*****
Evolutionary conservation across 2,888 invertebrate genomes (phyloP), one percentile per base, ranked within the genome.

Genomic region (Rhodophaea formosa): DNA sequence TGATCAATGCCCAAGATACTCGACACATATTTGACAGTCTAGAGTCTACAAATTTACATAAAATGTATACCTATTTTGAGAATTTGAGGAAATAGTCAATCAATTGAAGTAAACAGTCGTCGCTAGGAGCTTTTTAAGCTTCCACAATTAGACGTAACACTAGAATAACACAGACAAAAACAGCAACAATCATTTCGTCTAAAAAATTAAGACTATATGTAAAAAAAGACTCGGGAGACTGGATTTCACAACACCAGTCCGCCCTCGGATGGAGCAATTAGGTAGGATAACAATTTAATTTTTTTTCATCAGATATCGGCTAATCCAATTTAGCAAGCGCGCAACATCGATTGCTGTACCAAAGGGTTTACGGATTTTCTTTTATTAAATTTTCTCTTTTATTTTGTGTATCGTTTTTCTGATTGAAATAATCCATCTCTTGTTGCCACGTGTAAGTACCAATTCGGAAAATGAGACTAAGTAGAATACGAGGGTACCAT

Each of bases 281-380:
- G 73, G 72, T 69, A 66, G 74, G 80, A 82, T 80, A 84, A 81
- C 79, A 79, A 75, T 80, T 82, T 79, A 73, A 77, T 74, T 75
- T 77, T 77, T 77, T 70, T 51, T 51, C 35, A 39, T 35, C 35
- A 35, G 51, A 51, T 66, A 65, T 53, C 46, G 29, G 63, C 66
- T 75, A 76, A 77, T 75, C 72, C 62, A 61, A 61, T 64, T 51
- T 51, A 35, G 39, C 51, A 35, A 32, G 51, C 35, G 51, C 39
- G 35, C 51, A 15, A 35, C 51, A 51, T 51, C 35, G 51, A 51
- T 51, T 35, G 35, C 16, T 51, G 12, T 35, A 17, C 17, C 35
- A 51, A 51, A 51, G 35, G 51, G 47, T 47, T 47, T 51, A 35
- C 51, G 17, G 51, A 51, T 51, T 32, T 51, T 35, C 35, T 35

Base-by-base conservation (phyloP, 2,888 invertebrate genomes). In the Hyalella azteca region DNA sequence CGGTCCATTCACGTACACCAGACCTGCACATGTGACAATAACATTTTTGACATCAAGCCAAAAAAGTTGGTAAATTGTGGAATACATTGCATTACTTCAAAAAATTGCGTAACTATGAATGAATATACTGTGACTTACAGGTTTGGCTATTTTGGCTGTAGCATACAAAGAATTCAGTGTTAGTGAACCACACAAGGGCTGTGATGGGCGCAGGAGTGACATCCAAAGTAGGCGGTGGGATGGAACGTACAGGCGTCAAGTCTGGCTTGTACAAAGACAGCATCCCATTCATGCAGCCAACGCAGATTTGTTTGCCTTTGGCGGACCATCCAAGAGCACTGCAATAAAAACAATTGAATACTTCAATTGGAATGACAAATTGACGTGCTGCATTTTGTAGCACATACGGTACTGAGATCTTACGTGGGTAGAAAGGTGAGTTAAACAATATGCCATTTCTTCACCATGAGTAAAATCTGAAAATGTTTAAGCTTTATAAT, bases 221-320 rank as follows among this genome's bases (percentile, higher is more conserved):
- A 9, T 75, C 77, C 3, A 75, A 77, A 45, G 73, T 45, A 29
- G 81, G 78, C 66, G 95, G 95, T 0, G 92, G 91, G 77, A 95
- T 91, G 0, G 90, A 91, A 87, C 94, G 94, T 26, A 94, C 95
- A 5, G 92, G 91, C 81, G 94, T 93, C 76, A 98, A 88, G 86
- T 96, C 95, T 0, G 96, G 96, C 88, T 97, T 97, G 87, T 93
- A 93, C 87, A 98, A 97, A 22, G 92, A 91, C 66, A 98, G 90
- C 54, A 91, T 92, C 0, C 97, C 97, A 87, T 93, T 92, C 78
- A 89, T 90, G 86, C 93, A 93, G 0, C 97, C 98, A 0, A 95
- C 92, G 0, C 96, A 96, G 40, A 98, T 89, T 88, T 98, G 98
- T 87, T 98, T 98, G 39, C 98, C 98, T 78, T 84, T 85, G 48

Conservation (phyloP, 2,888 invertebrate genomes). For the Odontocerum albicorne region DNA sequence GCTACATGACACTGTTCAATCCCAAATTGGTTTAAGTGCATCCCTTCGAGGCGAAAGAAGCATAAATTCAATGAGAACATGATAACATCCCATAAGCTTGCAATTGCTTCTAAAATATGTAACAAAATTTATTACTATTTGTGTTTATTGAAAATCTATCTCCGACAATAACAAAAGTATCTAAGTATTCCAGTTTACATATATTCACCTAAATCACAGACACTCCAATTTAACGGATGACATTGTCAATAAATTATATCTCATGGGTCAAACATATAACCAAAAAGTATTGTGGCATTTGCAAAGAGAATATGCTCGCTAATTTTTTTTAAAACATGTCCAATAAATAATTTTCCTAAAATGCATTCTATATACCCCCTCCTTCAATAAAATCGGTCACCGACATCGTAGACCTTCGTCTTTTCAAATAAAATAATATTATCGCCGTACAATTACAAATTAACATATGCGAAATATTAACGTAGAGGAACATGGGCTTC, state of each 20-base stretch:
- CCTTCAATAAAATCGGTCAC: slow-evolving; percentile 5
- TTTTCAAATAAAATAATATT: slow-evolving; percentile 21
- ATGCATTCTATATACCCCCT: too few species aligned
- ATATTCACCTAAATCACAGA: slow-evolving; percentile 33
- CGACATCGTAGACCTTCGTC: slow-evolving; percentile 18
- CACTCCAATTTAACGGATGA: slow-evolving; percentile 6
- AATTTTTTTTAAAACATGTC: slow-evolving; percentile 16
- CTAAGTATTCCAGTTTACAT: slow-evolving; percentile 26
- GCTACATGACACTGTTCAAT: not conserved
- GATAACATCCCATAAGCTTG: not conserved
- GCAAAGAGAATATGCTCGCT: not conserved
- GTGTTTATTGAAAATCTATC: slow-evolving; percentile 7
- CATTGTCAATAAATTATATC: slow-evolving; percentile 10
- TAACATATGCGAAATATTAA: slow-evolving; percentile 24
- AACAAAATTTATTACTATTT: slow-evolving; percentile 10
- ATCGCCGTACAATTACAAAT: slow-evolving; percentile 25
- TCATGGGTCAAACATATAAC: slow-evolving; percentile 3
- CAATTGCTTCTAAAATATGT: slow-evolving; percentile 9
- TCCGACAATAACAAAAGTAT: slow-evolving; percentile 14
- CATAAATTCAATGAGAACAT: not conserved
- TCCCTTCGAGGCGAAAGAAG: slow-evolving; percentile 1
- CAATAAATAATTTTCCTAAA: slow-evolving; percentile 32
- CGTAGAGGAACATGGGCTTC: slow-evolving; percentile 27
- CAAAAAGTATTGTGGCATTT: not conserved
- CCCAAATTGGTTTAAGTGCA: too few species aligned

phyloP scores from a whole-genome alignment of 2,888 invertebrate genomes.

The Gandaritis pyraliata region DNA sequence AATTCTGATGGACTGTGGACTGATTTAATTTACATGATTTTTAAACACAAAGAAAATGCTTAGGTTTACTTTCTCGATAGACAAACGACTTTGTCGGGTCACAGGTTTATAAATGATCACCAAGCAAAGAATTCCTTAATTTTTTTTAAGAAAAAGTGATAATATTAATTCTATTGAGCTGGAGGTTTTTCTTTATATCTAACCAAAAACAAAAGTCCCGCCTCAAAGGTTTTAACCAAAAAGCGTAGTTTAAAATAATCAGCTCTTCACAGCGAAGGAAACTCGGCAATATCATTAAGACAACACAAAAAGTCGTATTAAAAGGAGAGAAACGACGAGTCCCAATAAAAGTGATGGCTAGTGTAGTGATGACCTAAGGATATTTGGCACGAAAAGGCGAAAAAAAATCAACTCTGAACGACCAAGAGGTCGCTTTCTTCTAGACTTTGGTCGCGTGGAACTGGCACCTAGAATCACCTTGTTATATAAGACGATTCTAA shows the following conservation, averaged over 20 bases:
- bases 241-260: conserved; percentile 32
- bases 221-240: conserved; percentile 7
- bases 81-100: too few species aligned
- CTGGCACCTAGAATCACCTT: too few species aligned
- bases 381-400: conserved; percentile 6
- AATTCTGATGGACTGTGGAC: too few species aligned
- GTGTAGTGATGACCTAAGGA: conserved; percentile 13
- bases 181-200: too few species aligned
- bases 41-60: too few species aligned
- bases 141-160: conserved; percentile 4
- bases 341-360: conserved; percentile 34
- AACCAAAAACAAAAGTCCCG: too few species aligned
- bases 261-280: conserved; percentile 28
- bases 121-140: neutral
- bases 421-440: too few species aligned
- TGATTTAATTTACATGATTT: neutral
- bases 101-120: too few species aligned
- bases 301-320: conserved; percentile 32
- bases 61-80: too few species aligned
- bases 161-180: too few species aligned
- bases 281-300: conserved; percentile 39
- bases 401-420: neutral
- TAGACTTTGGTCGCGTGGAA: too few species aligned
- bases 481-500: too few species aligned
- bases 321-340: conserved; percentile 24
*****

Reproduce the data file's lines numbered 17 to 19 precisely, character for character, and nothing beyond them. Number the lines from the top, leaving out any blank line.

- T 91, G 0, G 90, A 91, A 87, C 94, G 94, T 26, A 94, C 95
- A 5, G 92, G 91, C 81, G 94, T 93, C 76, A 98, A 88, G 86
- T 96, C 95, T 0, G 96, G 96, C 88, T 97, T 97, G 87, T 93